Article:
Work zone safety week reminds drivers of construction hazards
Signs indicated an active highway construction zone ahead. Traffic slowed to accommodate construction workers and equipment. Nothing prepared motorists and workers for what happened next on a rural New York road.
In the blink of an eye, a tractor-trailer rear-ended a vehicle that had slowed for the paving project. Six people died in the chain reaction crash that also included an SUV and a New York Department of Transportation truck.
Highway construction zones are among the most dangerous workplaces in the country. To draw attention to the hazard, a highway district in Virginia introduced a modest public event 11 years ago. That humble beginning spread across the country, eventually leading to creation of the National Work Zone Awareness Week and a traveling work zone memorial display.
This year’s safety campaign, “Roadway Work Zone Safety: We’re All in This Together,” will be observed formally next week, April 15-21. Kickoff for the national event is Tuesday (April 16), at an urban construction project in Washington, D.C.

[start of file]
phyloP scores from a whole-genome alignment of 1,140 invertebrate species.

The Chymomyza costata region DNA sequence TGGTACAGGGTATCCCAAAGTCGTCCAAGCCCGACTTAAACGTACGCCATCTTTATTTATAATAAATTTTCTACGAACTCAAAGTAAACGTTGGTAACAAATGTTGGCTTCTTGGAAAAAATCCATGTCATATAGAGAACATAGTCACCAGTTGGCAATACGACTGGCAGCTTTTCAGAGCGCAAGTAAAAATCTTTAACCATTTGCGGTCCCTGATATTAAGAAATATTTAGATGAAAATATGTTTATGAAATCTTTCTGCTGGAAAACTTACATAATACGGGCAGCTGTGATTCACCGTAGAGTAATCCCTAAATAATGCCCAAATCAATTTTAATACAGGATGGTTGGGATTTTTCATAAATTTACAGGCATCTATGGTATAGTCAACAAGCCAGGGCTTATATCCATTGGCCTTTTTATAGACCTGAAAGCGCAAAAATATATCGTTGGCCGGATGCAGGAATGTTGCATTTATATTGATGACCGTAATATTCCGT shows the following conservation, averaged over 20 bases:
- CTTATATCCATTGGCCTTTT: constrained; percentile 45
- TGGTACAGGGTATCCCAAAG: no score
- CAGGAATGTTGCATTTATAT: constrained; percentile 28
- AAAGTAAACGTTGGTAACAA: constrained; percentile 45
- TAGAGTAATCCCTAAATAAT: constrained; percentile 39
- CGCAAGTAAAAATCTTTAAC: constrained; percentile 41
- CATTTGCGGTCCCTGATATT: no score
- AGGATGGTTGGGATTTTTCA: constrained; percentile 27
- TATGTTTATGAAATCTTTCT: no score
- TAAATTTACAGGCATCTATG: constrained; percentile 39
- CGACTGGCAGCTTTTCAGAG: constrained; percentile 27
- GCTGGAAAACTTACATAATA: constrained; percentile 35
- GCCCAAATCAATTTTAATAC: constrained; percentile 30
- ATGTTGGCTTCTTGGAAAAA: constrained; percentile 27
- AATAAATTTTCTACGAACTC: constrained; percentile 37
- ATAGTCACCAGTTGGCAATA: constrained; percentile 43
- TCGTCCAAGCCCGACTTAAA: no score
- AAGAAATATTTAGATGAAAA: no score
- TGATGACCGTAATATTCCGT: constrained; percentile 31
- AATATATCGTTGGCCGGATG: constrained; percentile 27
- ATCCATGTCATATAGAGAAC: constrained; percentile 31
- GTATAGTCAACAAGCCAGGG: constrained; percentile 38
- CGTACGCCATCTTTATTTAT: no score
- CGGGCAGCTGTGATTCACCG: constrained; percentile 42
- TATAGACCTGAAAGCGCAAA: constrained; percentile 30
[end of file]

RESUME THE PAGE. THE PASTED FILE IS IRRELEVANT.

ITD joins transportation departments across the country in urging drivers to
Although some highway construction in Idaho continued through the winter with only brief interruptions, other projects will increase as weather improves.
The best strategy for avoiding construction-related delays is to check the 511 Traveler Services website at 511.idaho.gov before embarking on a trip. If your preferred route includes a construction project, plan accordingly. Leave earlier than you otherwise would, plan for delays and be prepared to use caution and patience.
“ITD’s highest priority is highway safety,” said chief engineer Tom Cole. “We want travelers to enjoy their trip and arrive safely at their destination. The best way to do that is to prepare in advance.”
In high-traffic areas, ITD attempts to schedule construction outside peak travel times. Construction is suspended on major holiday weekends (Memorial Day, Fourth of July and Labor Day), and in some cases, work is done at night.
“We do everything possible to keep people moving,” Cole added. “But drivers must do their part. Please, watch for work zones and slow down. Just as important, avoid activities that divert your attention away from the road, such as using a cell phone.
“Help us help you stay safe. We really are all in this together.”
For information about the work zone safety week, go to http://www.fhwa.dot.gov/publications/publicroads/10mar/08.cfm